Repeated ablation procedures were performed in 9 patients. In 5 patients with multiple VT recurrences, epicardial ablation procedures were performed after unsuccessful endocardial approaches. In 4 of these patients, the VT electrocardiographic morphology suggested epicardial origin (Figure 7A). Epicardial VT was related to areas of EIC-LPs that were located in CCs (Figures 7B and 7C). All these patients had extensive epicardial scars in the SI maps (mean HT surface 67 ± 33 cm2, mean total scar surface 94 ± 35 cm2) (Figure 7D). Ablation suppressed VT inducibility in 4 of 5 patients. In the 4 remaining patients, new endocardial procedures were performed. In 1 of them, the index procedure had been terminated before all EIC-LPs were eliminated, because of the patient’s clinical condition; the clinical VT recurred and was successfully ablated in a second procedure. The other 3 patients presented with new VTs that were successfully ablated from the endocardium even though during the index procedures, all EIC-LPs had been abolished and only nonclinical VT remained inducible in 2 of them. In all 3 patients, EIC-LPs were present in the second procedure.
To our knowledge, this is the largest series of patients undergoing post-infarction VT ablation with scar analysis based on contrast-enhanced MRI and the first of its kind describing the usefulness of contrast-enhanced MRI–based SI mapping to predict recurrence after ablation. The main finding of this study is that noninvasive assessment of scar and HT extension predicts VT recurrence.
Substrate ablation strategy
The ablation strategy and the results in terms of VT recurrence obtained in this study are similar to those reported by other groups (4–6,20,21). Only Di Biase et al. (21) reported better outcomes, but this was probably related to the fact that their procedure routinely included epicardial mapping and ablation if needed. The targets of our procedure were mainly low-amplitude late potential electrograms located inside the scar, avoiding larger electrograms located in the border of the scar. This ablation strategy could explain the shorter ablation times (median 12.3 min; IQR: 7.2 to 15.9 min) reported in this study, as abatement of these potential requires less time.
Contrast-enhanced MRI for scar and VT substrate assessment
This study was on the basis of scar analysis using contrast-enhanced MRI, which several studies have demonstrated is an accurate and reliable method to characterize scar and identify endocardial VT substrate. Infarct surface area, measured by MRI, is a better predictor of inducible VT than LVEF (7). Codreanu et al. (8) and Desjardins et al. (22) compared contrast-enhanced MRI and electroanatomic mapping, showing that critical sites of post-infarction arrhythmias are always confined to areas of high SI. In fact, successful ablation zones appear to be localized in areas of HT, and incomplete ablation in these areas predicted VT recurrence in animal experimental models (23). Perez-David et al. (12) showed a significant correlation in endocardial scar extension detected by SI mapping and electroanatomic mapping as well as in VT-related CC and HT channels (12), findings that were confirmed in later studies (13,14,24).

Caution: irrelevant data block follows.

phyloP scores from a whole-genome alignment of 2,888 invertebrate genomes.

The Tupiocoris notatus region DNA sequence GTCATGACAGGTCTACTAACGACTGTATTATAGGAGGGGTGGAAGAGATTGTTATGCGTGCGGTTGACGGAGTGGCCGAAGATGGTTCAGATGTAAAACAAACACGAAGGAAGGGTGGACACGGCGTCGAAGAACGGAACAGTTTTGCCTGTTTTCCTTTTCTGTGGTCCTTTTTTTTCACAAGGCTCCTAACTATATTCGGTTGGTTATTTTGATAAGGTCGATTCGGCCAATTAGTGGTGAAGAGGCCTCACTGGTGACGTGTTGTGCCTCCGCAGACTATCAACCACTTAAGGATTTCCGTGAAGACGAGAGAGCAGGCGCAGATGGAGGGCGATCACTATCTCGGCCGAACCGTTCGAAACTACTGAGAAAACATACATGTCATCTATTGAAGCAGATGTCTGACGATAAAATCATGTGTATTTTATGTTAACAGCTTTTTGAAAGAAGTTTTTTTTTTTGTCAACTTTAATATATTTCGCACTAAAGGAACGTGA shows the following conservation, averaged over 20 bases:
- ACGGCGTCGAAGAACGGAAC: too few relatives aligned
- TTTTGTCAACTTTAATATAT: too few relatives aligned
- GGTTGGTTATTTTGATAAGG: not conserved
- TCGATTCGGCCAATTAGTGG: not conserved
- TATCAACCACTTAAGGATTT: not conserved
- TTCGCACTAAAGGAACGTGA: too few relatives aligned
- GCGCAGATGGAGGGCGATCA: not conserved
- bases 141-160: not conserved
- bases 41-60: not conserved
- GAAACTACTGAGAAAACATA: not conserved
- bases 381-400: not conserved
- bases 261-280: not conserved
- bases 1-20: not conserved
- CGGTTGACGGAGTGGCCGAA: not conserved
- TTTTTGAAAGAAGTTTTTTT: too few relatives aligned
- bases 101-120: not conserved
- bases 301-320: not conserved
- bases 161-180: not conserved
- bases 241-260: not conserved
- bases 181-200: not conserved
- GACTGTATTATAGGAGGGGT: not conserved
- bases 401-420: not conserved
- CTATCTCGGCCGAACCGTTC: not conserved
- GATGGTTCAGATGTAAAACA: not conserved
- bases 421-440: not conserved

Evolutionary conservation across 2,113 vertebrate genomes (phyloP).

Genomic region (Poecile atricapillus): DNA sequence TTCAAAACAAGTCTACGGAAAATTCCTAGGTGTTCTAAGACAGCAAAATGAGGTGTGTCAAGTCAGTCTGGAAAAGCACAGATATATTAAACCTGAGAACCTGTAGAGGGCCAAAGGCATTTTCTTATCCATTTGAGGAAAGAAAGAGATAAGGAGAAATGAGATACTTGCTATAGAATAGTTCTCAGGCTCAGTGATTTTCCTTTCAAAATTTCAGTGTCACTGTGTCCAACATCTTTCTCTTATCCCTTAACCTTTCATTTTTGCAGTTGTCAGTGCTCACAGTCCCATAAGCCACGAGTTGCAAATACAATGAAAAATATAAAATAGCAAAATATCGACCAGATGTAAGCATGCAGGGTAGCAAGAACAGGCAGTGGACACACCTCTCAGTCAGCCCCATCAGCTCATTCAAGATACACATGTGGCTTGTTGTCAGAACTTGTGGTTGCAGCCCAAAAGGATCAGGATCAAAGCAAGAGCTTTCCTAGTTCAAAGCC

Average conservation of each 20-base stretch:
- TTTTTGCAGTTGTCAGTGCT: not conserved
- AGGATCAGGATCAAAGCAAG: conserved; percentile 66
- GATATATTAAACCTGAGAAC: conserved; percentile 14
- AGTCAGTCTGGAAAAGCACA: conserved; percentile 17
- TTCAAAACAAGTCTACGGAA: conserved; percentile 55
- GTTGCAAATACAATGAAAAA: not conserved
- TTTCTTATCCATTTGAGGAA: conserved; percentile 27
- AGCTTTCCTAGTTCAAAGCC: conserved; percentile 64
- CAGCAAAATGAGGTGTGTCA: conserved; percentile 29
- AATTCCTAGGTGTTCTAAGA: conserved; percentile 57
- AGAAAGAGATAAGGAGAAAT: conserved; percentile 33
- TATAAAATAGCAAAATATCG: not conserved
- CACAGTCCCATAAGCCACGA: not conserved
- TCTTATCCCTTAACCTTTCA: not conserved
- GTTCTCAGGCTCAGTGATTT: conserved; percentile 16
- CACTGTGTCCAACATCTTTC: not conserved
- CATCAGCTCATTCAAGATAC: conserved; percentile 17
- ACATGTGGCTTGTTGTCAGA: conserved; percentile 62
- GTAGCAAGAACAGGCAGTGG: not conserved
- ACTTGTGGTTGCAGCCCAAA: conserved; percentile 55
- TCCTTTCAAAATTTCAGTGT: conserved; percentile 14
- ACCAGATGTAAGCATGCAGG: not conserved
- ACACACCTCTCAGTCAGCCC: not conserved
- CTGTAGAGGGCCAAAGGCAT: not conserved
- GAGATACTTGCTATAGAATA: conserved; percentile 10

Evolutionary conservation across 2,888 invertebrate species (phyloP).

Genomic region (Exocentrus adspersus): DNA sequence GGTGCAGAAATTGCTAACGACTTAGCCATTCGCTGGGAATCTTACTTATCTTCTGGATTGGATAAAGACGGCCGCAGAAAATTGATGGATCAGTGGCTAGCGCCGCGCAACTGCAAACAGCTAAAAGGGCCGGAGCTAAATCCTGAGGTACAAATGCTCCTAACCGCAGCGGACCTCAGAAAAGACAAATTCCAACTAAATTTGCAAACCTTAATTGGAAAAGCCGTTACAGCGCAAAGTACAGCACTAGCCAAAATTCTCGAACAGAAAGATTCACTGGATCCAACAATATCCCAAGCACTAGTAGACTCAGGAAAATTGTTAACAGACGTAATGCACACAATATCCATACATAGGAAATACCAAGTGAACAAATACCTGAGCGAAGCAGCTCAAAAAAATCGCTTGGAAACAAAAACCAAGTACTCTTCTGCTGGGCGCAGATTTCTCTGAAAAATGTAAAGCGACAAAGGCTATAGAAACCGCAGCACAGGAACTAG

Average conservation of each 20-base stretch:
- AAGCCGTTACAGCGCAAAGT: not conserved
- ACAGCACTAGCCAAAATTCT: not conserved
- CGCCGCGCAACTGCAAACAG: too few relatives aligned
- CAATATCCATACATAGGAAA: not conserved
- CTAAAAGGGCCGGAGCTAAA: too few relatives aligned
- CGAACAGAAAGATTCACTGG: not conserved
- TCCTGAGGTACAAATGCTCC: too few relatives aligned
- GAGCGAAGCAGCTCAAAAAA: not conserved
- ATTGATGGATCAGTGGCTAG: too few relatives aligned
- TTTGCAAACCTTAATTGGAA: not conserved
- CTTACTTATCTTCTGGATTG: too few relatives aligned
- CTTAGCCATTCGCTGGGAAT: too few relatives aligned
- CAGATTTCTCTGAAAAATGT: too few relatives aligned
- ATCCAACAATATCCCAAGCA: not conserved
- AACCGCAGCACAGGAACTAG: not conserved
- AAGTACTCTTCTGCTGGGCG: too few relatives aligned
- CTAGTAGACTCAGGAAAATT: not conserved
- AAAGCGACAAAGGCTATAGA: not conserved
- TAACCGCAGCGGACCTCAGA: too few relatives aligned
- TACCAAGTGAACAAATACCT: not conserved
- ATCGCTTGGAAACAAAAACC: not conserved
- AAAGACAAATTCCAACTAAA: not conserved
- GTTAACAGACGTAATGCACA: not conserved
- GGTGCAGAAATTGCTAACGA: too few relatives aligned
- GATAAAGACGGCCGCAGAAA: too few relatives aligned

Scar extension and VT recurrence after ablation
Although prior reports have described other noninvasive predictors of VT recurrence as nontolerated VT (25) or short cycle length (3), no previous studies have addressed anatomic factors that can be accurately evaluated before the ablation procedure as scar dimensions. Recently, 2 independent studies showed with similar figures that endocardial scar extension measured by voltage mapping during the ablation procedure was larger in patients with VT recurrence after ablation (93 ± 40 cm2 vs. 69 ± 30 cm2 in 1 study and 97 ± 44 cm2 vs. 60 ± 30 cm2 in the other); both studies did not find differences in LVEF or infarct location (3,4). Our study supports these previous findings and reinforces the importance of the size of the scar area on VT recurrence: scar area (≤0.5 mV) from electroanatomic mapping and HT and total scar from endocardial and epicardial SI mapping were significantly higher in patients with VT recurrences. Although speculative, it may be plausible that in patients with large HT and scar areas, achieving complete ablation of all areas with EIC-LPs or local abnormal activity is less likely. This is important, as complete elimination of abnormal activity has been related to a lower risk for VT recurrence (5,6). Also, patients with large HT and scar areas may be more susceptible to develop new arrhythmia circuits in the future. In addition, the larger the MRI endocardial scar, the larger the epicardial scar and, therefore, the probability of epicardial substrate. Almost one-half of the patients in our series who underwent second procedures (4 of 9) had epicardial VT as the cause of the recurrence. These 4 patients had very large epicardial scars on SI maps (Figure 7). This finding supports the idea that contrast-enhanced MRI may help identify the epicardial VT substrate, as has been suggested by experimental and clinical studies (26,27). Nonetheless, the small number of patients in which the epicardium was explored precluded any analysis to determine the role of epicardial scar or HT areas in predicting recurrences as epicardial VT.